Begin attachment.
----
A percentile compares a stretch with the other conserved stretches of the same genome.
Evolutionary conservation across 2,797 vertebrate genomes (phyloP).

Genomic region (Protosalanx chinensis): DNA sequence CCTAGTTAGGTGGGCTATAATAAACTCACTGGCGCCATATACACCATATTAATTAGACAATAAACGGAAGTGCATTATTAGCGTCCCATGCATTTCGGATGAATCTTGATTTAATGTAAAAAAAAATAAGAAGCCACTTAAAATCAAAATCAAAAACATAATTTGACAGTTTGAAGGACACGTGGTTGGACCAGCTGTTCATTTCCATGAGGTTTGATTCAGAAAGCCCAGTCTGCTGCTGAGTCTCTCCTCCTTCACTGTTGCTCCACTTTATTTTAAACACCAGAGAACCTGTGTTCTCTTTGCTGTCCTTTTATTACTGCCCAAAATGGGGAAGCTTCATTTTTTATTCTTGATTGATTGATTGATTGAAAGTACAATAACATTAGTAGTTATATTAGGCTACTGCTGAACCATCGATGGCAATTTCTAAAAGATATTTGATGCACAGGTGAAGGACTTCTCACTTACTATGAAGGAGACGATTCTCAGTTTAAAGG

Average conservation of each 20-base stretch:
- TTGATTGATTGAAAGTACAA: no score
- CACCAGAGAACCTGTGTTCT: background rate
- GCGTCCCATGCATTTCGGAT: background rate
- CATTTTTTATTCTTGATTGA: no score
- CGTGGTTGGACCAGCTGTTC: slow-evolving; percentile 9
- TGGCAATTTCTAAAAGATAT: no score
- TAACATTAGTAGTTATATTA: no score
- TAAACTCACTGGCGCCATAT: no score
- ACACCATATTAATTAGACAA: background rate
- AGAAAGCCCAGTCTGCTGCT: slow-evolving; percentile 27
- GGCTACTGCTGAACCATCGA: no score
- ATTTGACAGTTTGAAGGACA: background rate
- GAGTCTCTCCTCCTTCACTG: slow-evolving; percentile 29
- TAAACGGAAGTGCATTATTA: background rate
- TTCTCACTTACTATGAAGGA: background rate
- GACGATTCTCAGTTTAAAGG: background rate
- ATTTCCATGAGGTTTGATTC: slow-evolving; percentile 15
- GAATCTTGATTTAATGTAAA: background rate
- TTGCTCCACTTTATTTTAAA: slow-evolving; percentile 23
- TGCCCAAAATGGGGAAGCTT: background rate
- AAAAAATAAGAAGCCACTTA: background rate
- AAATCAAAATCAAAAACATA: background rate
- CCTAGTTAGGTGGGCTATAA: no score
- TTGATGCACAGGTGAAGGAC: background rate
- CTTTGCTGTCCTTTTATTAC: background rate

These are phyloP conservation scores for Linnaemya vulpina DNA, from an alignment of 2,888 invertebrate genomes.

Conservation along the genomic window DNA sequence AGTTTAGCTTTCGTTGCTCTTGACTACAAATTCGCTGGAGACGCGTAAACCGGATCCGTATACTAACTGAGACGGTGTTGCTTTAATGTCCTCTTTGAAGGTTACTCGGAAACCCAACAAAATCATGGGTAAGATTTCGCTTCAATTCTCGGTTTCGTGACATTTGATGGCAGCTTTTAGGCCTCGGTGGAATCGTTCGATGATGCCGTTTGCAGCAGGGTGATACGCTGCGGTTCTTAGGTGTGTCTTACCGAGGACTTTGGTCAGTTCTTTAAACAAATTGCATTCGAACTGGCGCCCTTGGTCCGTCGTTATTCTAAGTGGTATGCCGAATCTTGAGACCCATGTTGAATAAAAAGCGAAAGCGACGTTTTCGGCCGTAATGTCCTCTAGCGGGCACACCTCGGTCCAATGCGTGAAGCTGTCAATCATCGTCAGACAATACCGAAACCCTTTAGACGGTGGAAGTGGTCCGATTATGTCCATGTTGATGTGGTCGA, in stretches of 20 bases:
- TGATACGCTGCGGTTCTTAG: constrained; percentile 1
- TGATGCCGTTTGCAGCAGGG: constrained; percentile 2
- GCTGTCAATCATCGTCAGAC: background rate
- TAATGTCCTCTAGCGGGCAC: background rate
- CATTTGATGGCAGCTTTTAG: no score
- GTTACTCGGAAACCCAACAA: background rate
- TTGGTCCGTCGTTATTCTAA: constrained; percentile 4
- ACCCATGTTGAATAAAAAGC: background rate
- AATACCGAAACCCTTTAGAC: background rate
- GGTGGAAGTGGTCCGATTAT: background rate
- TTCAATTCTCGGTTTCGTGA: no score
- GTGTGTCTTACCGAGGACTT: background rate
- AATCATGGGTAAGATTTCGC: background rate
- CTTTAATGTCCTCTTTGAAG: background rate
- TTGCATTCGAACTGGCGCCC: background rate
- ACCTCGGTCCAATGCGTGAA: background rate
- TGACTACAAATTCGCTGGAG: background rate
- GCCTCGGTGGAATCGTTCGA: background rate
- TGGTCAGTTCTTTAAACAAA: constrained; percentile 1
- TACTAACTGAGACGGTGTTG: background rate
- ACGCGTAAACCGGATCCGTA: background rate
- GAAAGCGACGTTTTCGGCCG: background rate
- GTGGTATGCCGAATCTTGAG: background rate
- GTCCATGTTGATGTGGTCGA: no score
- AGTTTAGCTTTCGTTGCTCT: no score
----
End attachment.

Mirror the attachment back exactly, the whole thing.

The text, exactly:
A percentile compares a stretch with the other conserved stretches of the same genome.
Evolutionary conservation across 2,797 vertebrate genomes (phyloP).

Genomic region (Protosalanx chinensis): DNA sequence CCTAGTTAGGTGGGCTATAATAAACTCACTGGCGCCATATACACCATATTAATTAGACAATAAACGGAAGTGCATTATTAGCGTCCCATGCATTTCGGATGAATCTTGATTTAATGTAAAAAAAAATAAGAAGCCACTTAAAATCAAAATCAAAAACATAATTTGACAGTTTGAAGGACACGTGGTTGGACCAGCTGTTCATTTCCATGAGGTTTGATTCAGAAAGCCCAGTCTGCTGCTGAGTCTCTCCTCCTTCACTGTTGCTCCACTTTATTTTAAACACCAGAGAACCTGTGTTCTCTTTGCTGTCCTTTTATTACTGCCCAAAATGGGGAAGCTTCATTTTTTATTCTTGATTGATTGATTGATTGAAAGTACAATAACATTAGTAGTTATATTAGGCTACTGCTGAACCATCGATGGCAATTTCTAAAAGATATTTGATGCACAGGTGAAGGACTTCTCACTTACTATGAAGGAGACGATTCTCAGTTTAAAGG

Average conservation of each 20-base stretch:
- TTGATTGATTGAAAGTACAA: no score
- CACCAGAGAACCTGTGTTCT: background rate
- GCGTCCCATGCATTTCGGAT: background rate
- CATTTTTTATTCTTGATTGA: no score
- CGTGGTTGGACCAGCTGTTC: slow-evolving; percentile 9
- TGGCAATTTCTAAAAGATAT: no score
- TAACATTAGTAGTTATATTA: no score
- TAAACTCACTGGCGCCATAT: no score
- ACACCATATTAATTAGACAA: background rate
- AGAAAGCCCAGTCTGCTGCT: slow-evolving; percentile 27
- GGCTACTGCTGAACCATCGA: no score
- ATTTGACAGTTTGAAGGACA: background rate
- GAGTCTCTCCTCCTTCACTG: slow-evolving; percentile 29
- TAAACGGAAGTGCATTATTA: background rate
- TTCTCACTTACTATGAAGGA: background rate
- GACGATTCTCAGTTTAAAGG: background rate
- ATTTCCATGAGGTTTGATTC: slow-evolving; percentile 15
- GAATCTTGATTTAATGTAAA: background rate
- TTGCTCCACTTTATTTTAAA: slow-evolving; percentile 23
- TGCCCAAAATGGGGAAGCTT: background rate
- AAAAAATAAGAAGCCACTTA: background rate
- AAATCAAAATCAAAAACATA: background rate
- CCTAGTTAGGTGGGCTATAA: no score
- TTGATGCACAGGTGAAGGAC: background rate
- CTTTGCTGTCCTTTTATTAC: background rate

These are phyloP conservation scores for Linnaemya vulpina DNA, from an alignment of 2,888 invertebrate genomes.

Conservation along the genomic window DNA sequence AGTTTAGCTTTCGTTGCTCTTGACTACAAATTCGCTGGAGACGCGTAAACCGGATCCGTATACTAACTGAGACGGTGTTGCTTTAATGTCCTCTTTGAAGGTTACTCGGAAACCCAACAAAATCATGGGTAAGATTTCGCTTCAATTCTCGGTTTCGTGACATTTGATGGCAGCTTTTAGGCCTCGGTGGAATCGTTCGATGATGCCGTTTGCAGCAGGGTGATACGCTGCGGTTCTTAGGTGTGTCTTACCGAGGACTTTGGTCAGTTCTTTAAACAAATTGCATTCGAACTGGCGCCCTTGGTCCGTCGTTATTCTAAGTGGTATGCCGAATCTTGAGACCCATGTTGAATAAAAAGCGAAAGCGACGTTTTCGGCCGTAATGTCCTCTAGCGGGCACACCTCGGTCCAATGCGTGAAGCTGTCAATCATCGTCAGACAATACCGAAACCCTTTAGACGGTGGAAGTGGTCCGATTATGTCCATGTTGATGTGGTCGA, in stretches of 20 bases:
- TGATACGCTGCGGTTCTTAG: constrained; percentile 1
- TGATGCCGTTTGCAGCAGGG: constrained; percentile 2
- GCTGTCAATCATCGTCAGAC: background rate
- TAATGTCCTCTAGCGGGCAC: background rate
- CATTTGATGGCAGCTTTTAG: no score
- GTTACTCGGAAACCCAACAA: background rate
- TTGGTCCGTCGTTATTCTAA: constrained; percentile 4
- ACCCATGTTGAATAAAAAGC: background rate
- AATACCGAAACCCTTTAGAC: background rate
- GGTGGAAGTGGTCCGATTAT: background rate
- TTCAATTCTCGGTTTCGTGA: no score
- GTGTGTCTTACCGAGGACTT: background rate
- AATCATGGGTAAGATTTCGC: background rate
- CTTTAATGTCCTCTTTGAAG: background rate
- TTGCATTCGAACTGGCGCCC: background rate
- ACCTCGGTCCAATGCGTGAA: background rate
- TGACTACAAATTCGCTGGAG: background rate
- GCCTCGGTGGAATCGTTCGA: background rate
- TGGTCAGTTCTTTAAACAAA: constrained; percentile 1
- TACTAACTGAGACGGTGTTG: background rate
- ACGCGTAAACCGGATCCGTA: background rate
- GAAAGCGACGTTTTCGGCCG: background rate
- GTGGTATGCCGAATCTTGAG: background rate
- GTCCATGTTGATGTGGTCGA: no score
- AGTTTAGCTTTCGTTGCTCT: no score